Applying the right amount of effluent can save farmers money — but applying too much can damage pasture.
Pioneer at Fieldays promoted the use of an app we had developed looking at the profitability of building feed pads.
The app was developed in response to requests from farmers wanting to build feed pads but not knowing whether it was worth doing or not.
Three things have fuelled the growing interest in feed pads:
Firstly, over the last few seasons many regions have experienced very wet winters and difficulty preventing pugging.
Secondly, with rising concern about Mycoplasma bovis, farmers have become focused on biosecurity. This is prompting them to explore ways to either keep cows at home or on the runoff rather than sending them off farm to be grazed by someone else.
Thirdly, increasing pressure from central and local government is causing some farmers to change how they deal with effluent and nitrogen loss.
While the need to maintain or increase profit by optimising pasture harvest is behind the first reason for building a feed pad, the second and third reasons are concerned with meeting compliance expectations and de-risking the farm system.
Whether it is profitable or not to build a feed pad depends on the farm and its system. As a general rule, higher stocked farms feeding more supplementary feed on soils likely to pug when wet usually achieve the highest returns from a pad. It’s obvious why.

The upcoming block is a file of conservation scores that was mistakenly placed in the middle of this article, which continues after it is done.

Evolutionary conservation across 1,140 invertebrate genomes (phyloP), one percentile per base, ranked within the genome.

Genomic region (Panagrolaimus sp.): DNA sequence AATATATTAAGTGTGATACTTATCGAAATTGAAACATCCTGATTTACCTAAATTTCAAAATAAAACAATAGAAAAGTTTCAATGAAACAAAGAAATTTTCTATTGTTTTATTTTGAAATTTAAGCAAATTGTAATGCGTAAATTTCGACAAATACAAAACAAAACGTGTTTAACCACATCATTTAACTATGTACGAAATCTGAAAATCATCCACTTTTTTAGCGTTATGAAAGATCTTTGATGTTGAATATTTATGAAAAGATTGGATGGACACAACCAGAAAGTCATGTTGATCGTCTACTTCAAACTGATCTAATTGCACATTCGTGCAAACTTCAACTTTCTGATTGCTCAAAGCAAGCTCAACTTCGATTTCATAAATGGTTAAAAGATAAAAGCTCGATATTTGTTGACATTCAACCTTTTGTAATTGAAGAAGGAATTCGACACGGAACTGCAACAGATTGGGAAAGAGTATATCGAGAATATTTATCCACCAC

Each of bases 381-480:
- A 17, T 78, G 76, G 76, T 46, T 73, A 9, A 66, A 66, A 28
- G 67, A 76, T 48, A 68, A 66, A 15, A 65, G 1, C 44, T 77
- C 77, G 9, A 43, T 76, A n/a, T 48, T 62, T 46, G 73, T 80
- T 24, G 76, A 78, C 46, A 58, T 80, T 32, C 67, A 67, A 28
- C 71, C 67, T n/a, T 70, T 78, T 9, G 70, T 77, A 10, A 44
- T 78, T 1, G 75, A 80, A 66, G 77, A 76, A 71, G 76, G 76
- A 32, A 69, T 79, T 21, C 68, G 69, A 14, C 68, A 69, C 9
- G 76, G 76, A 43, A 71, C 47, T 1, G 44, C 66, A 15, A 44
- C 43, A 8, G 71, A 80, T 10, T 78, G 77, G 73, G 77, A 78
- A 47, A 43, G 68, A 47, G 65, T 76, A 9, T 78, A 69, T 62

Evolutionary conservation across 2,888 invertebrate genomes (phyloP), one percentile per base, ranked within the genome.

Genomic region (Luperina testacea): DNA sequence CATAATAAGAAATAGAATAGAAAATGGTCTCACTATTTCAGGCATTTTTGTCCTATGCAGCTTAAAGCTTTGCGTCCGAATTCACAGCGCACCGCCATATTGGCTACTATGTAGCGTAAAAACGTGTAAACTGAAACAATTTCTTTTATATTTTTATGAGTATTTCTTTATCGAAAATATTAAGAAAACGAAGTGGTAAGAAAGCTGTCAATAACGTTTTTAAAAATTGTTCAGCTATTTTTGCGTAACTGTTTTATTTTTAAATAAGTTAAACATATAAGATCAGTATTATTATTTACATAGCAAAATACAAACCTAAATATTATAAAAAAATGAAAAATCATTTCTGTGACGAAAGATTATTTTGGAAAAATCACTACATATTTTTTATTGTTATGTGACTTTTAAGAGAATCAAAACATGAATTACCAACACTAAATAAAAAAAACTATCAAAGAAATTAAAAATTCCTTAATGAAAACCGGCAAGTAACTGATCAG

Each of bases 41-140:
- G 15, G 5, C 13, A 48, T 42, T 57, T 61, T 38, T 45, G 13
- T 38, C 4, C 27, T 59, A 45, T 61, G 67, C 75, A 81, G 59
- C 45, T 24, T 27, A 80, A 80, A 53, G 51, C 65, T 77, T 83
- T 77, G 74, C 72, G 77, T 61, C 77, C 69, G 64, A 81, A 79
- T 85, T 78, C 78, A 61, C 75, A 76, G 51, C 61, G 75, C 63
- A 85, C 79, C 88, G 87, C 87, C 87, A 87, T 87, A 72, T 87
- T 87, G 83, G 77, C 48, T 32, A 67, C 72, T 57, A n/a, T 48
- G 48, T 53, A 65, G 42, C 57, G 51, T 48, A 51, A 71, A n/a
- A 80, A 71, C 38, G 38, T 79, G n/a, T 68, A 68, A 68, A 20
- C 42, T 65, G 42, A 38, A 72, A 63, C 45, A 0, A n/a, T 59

More cows per hectare mean more hooves per hectare and so greater risk of pasture being damaged by treading/pugging if the soil gets wet.
The same argument is made for wetter farms: these are more likely than drier farms to see pasture damage through pugging. Likewise, the more feed being fed the greater the chance of feed wastage. All three factors have a big effect on the profitability of the system.
Reduce pasture damage. Take a 100ha, 300 cow farm growing 14tDM/ha/yr. Also assume 30% is at risk of being seriously pugged in spring. Research has shown pugging can cause up to a 40% loss in pasture production the following season.
So on this farm the risk of pasture loss from a pugging event would equate to 168tDM (30ha X 14tDM X 40% loss). At 30c/kgDM to replace this feed, the farmer is looking at about $50,000 of feed.
Assume also that it cost the farmer $1000/cow to build the feed pad. At 6% interest the capital servicing cost is about $18,000. Other costs arise too, but $18,000 to protect against the risk of losing $50,000 seems a good investment.
Reduce feed wastage
If we assume the 300 cow farm is feeding 1tDM/cow in supplementary feed fed out on the paddock, losses could be as high as 40% or 120tDM. Losses also occur on a feed pad: let’s assume about 15% or about 45tDM. At a feed price of 30c/kgDM, the saving of having a feed pad amounts to about $22,500/yr. From the example above, the interest cost of a feed pad is $18,000, so if the aim was solely to reduce feed wastage then putting in a feed pad and allowing for some extra costs is a break-even scenario at worst. Add in reduced risks from above, then it is a no-brainer.
One final comment: we often hear a farmer say, e.g. “A feedpad enables me to sleep easy on a shitty rainy night knowing the cows aren’t ruining the pasture”, or “Having a feed pad and a gate timer means I never have to get cows out of the paddock and wander behind them as they make their way to the shed at 5am on a freezing July morning”.
Contact one of the Pioneer area managers at www.pioneer.co.nz